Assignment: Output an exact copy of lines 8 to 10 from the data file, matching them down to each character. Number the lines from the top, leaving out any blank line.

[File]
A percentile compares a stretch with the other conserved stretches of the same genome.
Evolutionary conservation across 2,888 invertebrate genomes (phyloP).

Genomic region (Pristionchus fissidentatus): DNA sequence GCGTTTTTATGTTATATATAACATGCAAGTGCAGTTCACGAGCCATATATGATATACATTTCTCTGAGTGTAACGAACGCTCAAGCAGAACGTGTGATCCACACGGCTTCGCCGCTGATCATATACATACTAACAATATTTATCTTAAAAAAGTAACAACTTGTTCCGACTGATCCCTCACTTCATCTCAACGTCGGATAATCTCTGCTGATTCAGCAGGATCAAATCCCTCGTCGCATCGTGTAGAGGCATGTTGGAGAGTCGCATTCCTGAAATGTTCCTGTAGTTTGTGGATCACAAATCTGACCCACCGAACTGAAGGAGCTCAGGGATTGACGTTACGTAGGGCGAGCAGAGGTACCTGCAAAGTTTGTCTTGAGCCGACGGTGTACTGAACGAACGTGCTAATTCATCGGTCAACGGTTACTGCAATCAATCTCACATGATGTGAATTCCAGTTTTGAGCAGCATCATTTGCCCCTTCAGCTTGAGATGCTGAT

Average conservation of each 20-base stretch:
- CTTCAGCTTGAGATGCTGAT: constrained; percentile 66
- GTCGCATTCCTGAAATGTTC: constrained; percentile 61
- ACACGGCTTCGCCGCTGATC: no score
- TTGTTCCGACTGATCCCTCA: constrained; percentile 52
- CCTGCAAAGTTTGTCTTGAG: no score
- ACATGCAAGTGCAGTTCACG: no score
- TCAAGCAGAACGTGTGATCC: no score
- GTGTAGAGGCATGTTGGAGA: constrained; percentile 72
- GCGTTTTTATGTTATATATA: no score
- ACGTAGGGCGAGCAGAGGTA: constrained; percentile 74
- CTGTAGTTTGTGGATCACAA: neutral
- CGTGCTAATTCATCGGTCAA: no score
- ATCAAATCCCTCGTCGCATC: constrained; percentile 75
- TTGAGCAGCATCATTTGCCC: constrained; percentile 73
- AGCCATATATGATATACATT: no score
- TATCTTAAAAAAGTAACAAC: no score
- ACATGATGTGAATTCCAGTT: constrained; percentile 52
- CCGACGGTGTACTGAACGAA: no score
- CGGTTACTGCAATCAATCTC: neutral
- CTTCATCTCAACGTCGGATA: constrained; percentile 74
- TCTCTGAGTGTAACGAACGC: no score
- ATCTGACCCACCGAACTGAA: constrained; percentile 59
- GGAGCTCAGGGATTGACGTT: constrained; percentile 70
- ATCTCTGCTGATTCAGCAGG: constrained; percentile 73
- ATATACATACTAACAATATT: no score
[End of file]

- TTGTTCCGACTGATCCCTCA: constrained; percentile 52
- CCTGCAAAGTTTGTCTTGAG: no score
- ACATGCAAGTGCAGTTCACG: no score